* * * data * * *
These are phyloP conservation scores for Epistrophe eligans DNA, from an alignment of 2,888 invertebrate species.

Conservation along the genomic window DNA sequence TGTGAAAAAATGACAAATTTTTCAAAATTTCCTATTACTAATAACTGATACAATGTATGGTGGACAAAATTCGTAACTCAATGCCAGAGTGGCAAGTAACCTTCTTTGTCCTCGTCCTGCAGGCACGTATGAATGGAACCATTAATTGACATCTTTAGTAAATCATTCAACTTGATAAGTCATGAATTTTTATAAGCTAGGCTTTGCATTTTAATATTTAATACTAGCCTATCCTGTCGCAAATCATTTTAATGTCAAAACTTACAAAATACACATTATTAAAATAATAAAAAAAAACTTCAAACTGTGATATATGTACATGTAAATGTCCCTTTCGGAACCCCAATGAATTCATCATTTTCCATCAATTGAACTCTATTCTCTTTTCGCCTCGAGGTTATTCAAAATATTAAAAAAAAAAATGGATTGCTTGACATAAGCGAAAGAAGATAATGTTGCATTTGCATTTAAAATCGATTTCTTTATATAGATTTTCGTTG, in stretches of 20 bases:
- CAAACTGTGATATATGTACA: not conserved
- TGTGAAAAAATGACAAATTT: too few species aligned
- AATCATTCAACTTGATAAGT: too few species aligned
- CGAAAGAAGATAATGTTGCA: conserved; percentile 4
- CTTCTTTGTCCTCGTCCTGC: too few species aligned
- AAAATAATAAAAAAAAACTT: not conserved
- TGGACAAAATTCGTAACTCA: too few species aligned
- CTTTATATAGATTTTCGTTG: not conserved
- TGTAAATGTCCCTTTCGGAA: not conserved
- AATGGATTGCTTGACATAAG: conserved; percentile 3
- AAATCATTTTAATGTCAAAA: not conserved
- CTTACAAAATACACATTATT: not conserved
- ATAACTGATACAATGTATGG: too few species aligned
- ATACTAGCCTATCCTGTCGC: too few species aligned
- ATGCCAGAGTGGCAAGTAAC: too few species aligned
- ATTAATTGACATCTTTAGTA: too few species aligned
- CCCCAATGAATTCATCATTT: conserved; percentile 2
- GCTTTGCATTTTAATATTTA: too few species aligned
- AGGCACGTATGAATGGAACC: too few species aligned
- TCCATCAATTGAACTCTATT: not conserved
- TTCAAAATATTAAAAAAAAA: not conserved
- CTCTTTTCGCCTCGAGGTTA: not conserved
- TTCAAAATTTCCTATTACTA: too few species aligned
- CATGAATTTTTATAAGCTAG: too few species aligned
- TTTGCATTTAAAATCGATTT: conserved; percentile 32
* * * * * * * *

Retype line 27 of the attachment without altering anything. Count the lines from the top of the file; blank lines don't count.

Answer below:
- TTTGCATTTAAAATCGATTT: conserved; percentile 32